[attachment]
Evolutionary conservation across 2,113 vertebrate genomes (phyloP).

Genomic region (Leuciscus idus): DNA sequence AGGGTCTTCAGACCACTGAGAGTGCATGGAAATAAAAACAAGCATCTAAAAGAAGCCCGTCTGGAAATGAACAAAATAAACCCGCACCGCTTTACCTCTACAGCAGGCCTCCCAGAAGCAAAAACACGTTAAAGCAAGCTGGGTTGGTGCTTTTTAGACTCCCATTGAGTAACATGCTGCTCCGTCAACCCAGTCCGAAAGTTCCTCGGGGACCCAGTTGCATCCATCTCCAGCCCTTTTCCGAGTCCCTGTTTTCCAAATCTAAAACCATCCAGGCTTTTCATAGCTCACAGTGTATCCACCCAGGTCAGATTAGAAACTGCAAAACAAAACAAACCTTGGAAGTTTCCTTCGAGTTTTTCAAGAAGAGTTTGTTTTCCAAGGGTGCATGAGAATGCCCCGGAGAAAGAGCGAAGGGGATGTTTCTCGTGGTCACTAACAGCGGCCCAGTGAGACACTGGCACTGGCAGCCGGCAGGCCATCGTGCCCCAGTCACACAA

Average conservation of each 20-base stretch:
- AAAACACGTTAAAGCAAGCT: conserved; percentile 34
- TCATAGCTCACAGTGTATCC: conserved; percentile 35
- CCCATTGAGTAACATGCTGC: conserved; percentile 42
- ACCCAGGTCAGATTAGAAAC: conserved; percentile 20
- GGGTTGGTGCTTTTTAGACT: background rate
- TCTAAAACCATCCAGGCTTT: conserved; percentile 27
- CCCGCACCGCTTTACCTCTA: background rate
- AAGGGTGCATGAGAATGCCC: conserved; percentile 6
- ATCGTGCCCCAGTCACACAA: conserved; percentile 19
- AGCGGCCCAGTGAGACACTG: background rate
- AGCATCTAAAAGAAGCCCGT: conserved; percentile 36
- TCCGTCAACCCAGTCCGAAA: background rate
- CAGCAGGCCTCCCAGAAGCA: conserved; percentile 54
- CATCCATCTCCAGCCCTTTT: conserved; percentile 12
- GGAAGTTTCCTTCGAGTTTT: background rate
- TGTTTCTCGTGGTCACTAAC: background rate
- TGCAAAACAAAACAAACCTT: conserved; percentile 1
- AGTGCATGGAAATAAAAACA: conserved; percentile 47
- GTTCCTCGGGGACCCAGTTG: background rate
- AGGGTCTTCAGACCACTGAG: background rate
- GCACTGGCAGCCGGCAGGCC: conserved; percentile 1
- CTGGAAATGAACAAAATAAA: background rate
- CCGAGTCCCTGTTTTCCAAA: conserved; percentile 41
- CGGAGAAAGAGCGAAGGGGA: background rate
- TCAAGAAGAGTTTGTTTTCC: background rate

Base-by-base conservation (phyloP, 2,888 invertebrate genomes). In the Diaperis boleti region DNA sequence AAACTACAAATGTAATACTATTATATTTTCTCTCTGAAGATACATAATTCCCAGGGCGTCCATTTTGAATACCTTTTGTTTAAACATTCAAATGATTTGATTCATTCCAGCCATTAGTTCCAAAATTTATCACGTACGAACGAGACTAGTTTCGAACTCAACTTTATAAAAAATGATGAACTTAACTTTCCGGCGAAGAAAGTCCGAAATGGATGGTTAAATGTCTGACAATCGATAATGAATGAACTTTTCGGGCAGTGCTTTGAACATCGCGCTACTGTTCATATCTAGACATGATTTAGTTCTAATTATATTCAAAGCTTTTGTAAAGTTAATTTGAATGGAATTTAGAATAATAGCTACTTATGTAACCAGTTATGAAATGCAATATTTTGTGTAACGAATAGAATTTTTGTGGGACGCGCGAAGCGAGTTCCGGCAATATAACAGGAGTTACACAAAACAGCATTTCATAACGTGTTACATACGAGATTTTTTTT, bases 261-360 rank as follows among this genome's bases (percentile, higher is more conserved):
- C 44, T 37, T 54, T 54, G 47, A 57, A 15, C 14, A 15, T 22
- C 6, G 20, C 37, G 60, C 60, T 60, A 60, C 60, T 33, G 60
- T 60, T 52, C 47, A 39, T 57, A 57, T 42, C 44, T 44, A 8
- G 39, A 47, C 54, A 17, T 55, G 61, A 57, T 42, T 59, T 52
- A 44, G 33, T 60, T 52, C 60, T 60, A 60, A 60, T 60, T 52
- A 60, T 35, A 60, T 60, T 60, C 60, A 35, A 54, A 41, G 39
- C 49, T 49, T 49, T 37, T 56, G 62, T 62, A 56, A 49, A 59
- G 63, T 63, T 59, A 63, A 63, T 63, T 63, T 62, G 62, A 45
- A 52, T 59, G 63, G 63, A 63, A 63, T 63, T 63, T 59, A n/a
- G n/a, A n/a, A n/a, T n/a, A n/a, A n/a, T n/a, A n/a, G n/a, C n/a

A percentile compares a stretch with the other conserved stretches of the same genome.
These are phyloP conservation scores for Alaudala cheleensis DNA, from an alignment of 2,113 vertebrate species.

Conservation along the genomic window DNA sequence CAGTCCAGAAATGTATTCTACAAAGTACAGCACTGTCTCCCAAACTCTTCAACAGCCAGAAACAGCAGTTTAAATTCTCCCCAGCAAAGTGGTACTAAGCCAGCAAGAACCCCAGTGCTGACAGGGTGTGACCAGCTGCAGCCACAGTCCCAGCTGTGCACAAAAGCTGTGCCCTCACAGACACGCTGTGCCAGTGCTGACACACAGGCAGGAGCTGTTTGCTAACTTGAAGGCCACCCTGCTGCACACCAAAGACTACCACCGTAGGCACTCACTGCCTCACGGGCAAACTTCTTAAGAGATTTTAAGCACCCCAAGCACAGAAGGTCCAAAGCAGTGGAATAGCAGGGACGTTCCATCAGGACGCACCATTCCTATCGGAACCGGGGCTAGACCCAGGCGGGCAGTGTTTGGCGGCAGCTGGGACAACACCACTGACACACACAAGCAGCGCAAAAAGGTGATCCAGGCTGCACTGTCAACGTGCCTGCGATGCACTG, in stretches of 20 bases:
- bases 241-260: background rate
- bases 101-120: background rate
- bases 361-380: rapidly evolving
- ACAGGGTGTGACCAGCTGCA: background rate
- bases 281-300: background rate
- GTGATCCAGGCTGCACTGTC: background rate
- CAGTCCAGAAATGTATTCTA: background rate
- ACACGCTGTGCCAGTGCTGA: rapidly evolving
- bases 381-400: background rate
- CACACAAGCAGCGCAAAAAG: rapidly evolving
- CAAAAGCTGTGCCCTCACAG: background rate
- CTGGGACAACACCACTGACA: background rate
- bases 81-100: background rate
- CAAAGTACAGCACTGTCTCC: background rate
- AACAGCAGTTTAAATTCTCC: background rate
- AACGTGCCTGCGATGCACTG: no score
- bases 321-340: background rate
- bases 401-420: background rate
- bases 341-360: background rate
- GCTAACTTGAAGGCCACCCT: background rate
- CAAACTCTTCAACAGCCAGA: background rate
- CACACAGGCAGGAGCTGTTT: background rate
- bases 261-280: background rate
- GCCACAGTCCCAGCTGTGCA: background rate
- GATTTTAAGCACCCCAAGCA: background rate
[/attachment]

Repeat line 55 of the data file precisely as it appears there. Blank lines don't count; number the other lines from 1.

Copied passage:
- bases 81-100: background rate